Reducing message-length variations in resource-constrained embedded systems implemented using the Controller Area Network (CAN) protocol

Mouaaz Nahas, Michael J. Pont, Michael Short

Research output: Contribution to journalArticle

17 Citations (Scopus)

Abstract

The Controller Area Network (CAN) protocol is widely used in low-cost embedded systems. CAN uses "Non Return to Zero" (NRZ) coding and includes a bit-stuffing mechanism. Whilst providing an effective mechanism for clock synchronization, the bit-stuffing mechanism causes the CAN frame length to become (in part) a complex function of the data contents: variations in frame length can have a detrimental impact on the real-time behaviour of systems employing this protocol. In this paper, two software-based mechanisms for reducing the impact of CAN bit stuffing are considered and compared. The first approach considered is a modified version of a technique described elsewhere (e.g. Nolte et al. [T. Nolte, H.A. Hansson, C. Norström, Minimizing CAN response-time jitter by message manipulation, in: Proceedings of the Eighth IEEE Real-Time and Embedded Technology and Applications Symposium (RTAS 2002), San Jose, California, 2002]). The second approach considered is a form of software bit stuffing (SBS). In both cases, not only the impact on message-length variations is addressed but also the implementation costs (including CPU and memory requirements) involved in creating practical implementation of each technique on a range of appropriate hardware platforms. It is concluded that the SBS technique is more effective in the reduction of message-length variations, but at the cost of an increase in CPU time and memory overheads and a reduction in the available data bandwidth. The choice of the most appropriate technique will, therefore, depend on the application requirements and the available resources.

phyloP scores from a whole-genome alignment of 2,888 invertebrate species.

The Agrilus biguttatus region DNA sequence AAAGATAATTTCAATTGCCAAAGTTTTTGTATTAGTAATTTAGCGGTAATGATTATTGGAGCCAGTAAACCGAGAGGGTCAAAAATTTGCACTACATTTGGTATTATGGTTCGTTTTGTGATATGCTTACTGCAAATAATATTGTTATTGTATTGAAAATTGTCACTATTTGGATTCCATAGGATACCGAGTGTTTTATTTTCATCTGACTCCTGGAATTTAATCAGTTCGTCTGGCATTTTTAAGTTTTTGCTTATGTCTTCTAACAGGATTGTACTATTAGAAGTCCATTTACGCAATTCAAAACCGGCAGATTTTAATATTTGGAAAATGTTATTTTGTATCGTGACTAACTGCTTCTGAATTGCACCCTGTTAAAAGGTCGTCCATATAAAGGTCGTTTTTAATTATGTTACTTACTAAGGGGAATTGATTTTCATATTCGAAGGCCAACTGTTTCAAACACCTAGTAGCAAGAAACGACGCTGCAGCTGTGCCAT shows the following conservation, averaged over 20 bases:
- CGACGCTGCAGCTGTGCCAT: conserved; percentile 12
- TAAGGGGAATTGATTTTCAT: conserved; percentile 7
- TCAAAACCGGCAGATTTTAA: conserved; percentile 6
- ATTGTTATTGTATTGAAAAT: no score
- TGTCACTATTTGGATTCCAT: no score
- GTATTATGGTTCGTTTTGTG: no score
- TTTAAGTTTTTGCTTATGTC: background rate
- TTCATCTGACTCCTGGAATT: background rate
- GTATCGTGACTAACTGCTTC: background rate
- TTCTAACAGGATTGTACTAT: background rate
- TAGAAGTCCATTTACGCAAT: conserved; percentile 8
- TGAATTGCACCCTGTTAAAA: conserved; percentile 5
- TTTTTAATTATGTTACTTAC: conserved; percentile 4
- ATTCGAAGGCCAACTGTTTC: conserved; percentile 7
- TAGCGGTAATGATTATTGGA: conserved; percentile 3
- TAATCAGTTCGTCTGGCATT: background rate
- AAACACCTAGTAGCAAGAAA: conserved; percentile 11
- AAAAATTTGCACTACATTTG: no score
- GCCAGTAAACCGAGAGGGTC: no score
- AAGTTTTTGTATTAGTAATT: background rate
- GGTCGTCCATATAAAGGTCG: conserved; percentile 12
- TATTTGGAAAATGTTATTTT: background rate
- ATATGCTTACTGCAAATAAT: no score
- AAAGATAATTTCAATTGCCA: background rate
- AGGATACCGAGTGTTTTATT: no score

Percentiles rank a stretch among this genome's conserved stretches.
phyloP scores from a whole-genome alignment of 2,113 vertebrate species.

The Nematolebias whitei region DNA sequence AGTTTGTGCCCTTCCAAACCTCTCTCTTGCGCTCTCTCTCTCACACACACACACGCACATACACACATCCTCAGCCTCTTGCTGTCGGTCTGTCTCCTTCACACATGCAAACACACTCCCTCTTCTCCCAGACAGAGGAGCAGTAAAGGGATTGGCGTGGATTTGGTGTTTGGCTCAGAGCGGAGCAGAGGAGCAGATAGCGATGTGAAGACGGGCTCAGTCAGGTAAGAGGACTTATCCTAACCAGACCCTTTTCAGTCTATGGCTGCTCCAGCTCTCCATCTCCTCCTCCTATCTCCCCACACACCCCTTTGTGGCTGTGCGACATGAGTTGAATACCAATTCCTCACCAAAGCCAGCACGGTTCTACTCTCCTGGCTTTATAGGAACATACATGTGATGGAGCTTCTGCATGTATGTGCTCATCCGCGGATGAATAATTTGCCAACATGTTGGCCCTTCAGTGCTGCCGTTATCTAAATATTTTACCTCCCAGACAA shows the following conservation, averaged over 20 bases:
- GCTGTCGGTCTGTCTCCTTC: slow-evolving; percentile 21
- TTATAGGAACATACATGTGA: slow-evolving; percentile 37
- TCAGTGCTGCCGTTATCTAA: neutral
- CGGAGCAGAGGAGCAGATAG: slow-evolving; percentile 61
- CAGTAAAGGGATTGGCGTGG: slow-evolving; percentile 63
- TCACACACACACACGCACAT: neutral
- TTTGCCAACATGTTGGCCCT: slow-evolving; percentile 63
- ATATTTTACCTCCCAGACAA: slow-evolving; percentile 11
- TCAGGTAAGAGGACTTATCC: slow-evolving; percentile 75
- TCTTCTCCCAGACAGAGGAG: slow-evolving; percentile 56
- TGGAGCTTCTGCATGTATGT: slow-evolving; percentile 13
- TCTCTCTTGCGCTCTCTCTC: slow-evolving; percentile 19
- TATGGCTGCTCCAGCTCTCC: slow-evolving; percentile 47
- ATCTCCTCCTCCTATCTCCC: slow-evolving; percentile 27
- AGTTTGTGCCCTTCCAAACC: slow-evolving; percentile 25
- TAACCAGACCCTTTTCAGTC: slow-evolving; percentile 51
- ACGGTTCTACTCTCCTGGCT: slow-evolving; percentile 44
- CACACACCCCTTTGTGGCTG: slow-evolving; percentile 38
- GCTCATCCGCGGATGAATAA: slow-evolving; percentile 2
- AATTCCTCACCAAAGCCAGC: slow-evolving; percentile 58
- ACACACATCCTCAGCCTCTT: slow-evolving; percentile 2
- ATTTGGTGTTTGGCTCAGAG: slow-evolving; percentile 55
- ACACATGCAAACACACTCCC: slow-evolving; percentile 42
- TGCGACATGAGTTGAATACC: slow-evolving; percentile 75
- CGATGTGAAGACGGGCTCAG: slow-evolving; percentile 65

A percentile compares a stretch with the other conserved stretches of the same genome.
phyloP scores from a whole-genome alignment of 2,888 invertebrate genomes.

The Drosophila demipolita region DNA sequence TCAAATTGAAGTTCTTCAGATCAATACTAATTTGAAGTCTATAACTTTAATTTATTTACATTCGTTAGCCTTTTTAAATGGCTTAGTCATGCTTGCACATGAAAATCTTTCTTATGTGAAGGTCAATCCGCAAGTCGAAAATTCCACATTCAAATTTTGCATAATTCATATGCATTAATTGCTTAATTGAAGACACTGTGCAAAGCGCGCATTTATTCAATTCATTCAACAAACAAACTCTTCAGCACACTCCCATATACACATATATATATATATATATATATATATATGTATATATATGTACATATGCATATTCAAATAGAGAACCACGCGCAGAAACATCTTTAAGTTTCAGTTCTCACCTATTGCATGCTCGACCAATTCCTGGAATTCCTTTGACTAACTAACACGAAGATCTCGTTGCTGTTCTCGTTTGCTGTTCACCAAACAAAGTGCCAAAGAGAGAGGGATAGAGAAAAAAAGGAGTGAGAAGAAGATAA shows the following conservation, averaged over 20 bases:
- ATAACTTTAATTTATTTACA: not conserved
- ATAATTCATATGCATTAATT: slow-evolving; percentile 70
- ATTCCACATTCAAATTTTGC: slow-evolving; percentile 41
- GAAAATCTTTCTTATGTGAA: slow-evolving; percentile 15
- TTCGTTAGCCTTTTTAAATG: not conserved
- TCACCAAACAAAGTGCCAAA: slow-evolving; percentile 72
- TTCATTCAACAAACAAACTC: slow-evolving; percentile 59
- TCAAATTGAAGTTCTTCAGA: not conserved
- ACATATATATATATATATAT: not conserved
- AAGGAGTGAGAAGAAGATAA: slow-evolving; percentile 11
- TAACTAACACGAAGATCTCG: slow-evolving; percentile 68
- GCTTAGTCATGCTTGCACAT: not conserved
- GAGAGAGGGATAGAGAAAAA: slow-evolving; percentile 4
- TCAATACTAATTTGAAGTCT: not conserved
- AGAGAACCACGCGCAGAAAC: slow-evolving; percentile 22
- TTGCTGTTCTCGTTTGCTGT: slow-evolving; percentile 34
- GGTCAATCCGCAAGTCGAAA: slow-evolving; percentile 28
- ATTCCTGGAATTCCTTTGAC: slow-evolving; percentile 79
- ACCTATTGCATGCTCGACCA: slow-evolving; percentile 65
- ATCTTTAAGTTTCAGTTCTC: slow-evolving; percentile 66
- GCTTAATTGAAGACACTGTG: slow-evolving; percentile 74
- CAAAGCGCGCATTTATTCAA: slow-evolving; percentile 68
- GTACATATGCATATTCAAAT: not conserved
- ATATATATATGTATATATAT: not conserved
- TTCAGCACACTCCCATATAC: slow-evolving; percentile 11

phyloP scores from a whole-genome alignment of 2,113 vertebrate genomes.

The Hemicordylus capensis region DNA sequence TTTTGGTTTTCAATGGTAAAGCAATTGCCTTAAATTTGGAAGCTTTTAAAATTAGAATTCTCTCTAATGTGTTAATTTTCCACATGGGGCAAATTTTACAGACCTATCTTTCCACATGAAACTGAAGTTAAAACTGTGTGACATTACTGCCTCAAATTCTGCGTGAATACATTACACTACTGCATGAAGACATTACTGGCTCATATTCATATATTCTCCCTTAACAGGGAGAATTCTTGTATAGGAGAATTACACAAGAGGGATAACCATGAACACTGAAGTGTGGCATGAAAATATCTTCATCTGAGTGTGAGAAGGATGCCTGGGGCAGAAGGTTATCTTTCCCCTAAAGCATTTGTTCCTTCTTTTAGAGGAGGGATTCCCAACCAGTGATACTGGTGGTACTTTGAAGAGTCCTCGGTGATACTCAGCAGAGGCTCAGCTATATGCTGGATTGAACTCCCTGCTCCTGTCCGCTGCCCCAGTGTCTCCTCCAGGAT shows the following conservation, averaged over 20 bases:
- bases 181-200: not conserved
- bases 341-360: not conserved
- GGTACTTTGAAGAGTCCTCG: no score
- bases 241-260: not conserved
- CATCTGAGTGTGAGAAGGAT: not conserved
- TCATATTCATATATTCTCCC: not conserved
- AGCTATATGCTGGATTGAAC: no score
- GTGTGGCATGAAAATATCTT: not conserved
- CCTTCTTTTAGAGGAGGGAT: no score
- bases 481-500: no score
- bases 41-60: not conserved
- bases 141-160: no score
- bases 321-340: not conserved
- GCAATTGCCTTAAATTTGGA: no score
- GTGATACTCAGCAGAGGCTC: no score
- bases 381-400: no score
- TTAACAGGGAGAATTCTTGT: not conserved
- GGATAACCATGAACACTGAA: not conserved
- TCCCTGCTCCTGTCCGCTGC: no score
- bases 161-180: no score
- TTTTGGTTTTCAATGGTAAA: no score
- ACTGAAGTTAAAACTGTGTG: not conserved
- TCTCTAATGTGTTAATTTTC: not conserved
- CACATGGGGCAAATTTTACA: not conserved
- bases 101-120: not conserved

Original languageEnglish
Pages (from-to)344-354
Number of pages11
JournalJournal of Systems Architecture
Volume55
Issue number5-6
DOIs
Publication statusPublished - 1 May 2009

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